Short Term 12
This film has been talked about a lot. It has won awards and has received much acclaim. It deserves all of it. But what I truly believe it is about, what it contains, the characters, emotion, direction is not as important as to what it is absent of.
The film is about characters that work and live in a short-term care facility for troubled youth. It is about the struggle to be human in a world of neglect, abuse, drugs, betrayal and brokenness. The adults that work with these kids are patient, strong and caring. Above all, they have hope. My question in part, I suppose, is how? How do they have hope?
Grace is our protagonist and works at the house Short Term 12. Her boyfriend Mason works with her. Both of these characters have a checkered past. Mason was a child who grew up in the foster system and Grace has her own troubled story from which she hides tries to hide. As a side note, I do not believe that these names are random choices. They are purposeful. Grace and Mason now help kids that were just like them.
Again, I ask why? Why are they helping? It definitely is not lucrative to have their jobs. They probably get paid worse than public school teachers in Arizona.
Now I ask my real question because, throughout the whole film, there is a gaping hole. It isn’t discussed and it isn’t mentioned. What is the hole? It is the Church. Where is the church? Where are the “faithful”? I doubt many churchgoers will even dare watch this film. I mean it is so filled with F-words, disrespectful kids, and adults that get pregnant outside of marriage. It must be filled with filth. It is! The world is often a filthy place filled with broken lives.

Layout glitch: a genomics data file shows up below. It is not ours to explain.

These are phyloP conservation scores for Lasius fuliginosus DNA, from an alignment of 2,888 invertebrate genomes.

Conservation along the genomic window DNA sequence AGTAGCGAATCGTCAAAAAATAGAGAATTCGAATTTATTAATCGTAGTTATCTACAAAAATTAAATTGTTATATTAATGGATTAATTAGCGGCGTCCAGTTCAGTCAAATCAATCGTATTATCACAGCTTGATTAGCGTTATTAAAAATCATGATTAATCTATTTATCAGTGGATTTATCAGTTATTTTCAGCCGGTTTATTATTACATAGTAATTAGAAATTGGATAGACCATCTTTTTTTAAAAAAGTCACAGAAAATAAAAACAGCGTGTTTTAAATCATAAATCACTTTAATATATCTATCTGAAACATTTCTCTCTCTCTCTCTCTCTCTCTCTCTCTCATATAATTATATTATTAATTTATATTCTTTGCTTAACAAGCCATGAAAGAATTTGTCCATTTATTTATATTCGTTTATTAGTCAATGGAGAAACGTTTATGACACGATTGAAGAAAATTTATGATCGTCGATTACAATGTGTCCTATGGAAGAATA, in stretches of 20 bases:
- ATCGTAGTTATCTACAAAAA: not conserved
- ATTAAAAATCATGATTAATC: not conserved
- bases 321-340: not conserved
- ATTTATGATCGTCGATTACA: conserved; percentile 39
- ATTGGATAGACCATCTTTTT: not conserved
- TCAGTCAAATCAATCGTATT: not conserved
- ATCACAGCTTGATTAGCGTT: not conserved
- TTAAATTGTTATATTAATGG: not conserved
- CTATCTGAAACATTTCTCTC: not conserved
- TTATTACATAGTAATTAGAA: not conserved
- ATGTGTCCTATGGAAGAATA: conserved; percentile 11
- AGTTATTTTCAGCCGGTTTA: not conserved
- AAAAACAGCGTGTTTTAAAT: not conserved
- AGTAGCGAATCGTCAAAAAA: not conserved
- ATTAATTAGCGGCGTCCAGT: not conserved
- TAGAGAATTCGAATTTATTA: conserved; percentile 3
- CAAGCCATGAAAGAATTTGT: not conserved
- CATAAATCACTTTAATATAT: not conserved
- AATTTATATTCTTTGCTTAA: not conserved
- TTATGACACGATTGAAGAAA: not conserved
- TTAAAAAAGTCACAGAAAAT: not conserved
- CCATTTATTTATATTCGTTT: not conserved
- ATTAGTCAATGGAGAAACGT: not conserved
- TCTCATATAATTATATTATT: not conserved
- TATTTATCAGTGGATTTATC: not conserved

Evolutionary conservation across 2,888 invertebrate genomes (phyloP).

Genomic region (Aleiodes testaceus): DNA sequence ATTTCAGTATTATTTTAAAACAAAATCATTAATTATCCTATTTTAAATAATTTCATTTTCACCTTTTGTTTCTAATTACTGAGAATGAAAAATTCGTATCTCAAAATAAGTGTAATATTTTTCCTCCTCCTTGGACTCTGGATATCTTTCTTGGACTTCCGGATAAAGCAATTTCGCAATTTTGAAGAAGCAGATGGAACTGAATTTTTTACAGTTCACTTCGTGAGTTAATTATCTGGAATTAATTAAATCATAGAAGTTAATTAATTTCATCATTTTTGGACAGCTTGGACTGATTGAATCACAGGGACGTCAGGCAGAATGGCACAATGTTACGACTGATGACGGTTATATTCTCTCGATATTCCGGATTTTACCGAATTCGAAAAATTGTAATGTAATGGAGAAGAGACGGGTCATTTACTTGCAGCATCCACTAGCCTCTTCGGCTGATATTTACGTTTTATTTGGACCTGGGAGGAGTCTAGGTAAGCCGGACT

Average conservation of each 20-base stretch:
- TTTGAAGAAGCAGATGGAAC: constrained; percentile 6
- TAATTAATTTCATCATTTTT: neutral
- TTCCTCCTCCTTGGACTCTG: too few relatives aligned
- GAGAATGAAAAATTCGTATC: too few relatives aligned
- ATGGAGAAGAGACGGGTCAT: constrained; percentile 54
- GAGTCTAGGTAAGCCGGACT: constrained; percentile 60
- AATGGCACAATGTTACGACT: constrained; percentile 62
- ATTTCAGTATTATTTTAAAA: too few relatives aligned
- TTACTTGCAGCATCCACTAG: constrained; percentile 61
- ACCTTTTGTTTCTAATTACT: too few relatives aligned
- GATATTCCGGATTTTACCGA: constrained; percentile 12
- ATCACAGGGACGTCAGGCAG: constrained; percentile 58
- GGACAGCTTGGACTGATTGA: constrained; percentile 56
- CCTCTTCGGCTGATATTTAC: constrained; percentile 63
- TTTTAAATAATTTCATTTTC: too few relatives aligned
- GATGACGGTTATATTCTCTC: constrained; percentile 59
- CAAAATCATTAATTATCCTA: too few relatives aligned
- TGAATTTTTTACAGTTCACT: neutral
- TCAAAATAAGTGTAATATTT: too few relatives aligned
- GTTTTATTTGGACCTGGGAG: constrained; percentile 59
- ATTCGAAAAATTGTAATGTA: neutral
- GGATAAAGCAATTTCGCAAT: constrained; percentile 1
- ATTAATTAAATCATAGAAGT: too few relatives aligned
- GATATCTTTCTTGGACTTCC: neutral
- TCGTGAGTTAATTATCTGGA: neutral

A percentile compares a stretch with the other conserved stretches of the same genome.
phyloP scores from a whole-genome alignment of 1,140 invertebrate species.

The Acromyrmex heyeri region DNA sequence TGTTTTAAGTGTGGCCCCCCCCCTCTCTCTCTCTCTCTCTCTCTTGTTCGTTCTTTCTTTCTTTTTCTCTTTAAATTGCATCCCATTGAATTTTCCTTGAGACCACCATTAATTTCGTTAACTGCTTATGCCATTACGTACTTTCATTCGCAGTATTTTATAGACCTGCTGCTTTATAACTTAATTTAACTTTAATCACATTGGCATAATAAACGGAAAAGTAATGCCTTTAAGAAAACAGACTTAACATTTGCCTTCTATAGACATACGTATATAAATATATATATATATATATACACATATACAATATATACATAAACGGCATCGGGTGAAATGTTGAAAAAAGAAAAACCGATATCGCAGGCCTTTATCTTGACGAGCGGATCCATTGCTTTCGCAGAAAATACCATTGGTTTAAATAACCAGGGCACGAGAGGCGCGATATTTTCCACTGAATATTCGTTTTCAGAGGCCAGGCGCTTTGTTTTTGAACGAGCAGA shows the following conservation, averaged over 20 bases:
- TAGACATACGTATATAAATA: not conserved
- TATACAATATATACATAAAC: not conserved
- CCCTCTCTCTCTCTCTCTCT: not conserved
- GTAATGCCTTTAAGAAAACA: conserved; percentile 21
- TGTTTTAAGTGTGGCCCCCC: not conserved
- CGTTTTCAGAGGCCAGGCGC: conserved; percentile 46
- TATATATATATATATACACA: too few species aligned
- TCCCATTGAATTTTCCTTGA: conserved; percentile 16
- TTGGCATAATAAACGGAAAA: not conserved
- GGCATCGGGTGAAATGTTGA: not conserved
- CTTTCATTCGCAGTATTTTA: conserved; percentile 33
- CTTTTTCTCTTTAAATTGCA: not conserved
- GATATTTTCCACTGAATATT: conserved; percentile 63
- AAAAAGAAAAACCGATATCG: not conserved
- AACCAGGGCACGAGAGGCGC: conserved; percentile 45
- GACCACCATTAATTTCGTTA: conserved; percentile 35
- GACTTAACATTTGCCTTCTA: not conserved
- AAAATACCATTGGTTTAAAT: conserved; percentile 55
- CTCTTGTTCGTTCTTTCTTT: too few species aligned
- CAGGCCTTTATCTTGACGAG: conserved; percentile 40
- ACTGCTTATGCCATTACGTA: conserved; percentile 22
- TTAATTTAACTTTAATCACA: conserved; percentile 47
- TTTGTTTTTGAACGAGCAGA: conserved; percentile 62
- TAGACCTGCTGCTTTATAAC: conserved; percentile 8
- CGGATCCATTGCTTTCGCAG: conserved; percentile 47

Many times, I wonder why more of those in the church don’t act like Howard Beale in the movie Network. Why we don’t break open our doors and windows and start shouting, “I’M AS MAD AS HELL, AND I’M NOT GOING TO TAKE IT ANY MORE!!!” (It is probably because he is yelling and saying the word hell). Seriously.
I do know that there are many faithful that are helping and working out there, but too many aren’t.
I am not saying you have to watch movies to be incited to help society. Besides, what “good church going believer” would even dare press play on a film that is obviously rated R?
Then there will be others that will watch it will say that it’s the parent’s fault, the society, the school system. They are to blame. Maybe so.
The thing those in the church must ask sometimes is: Who is responsible? I mean, if a helpless infant is left on our doorstep, it may not be our fault, but it is definitely our responsibility. These kids are sitting at our doorstep.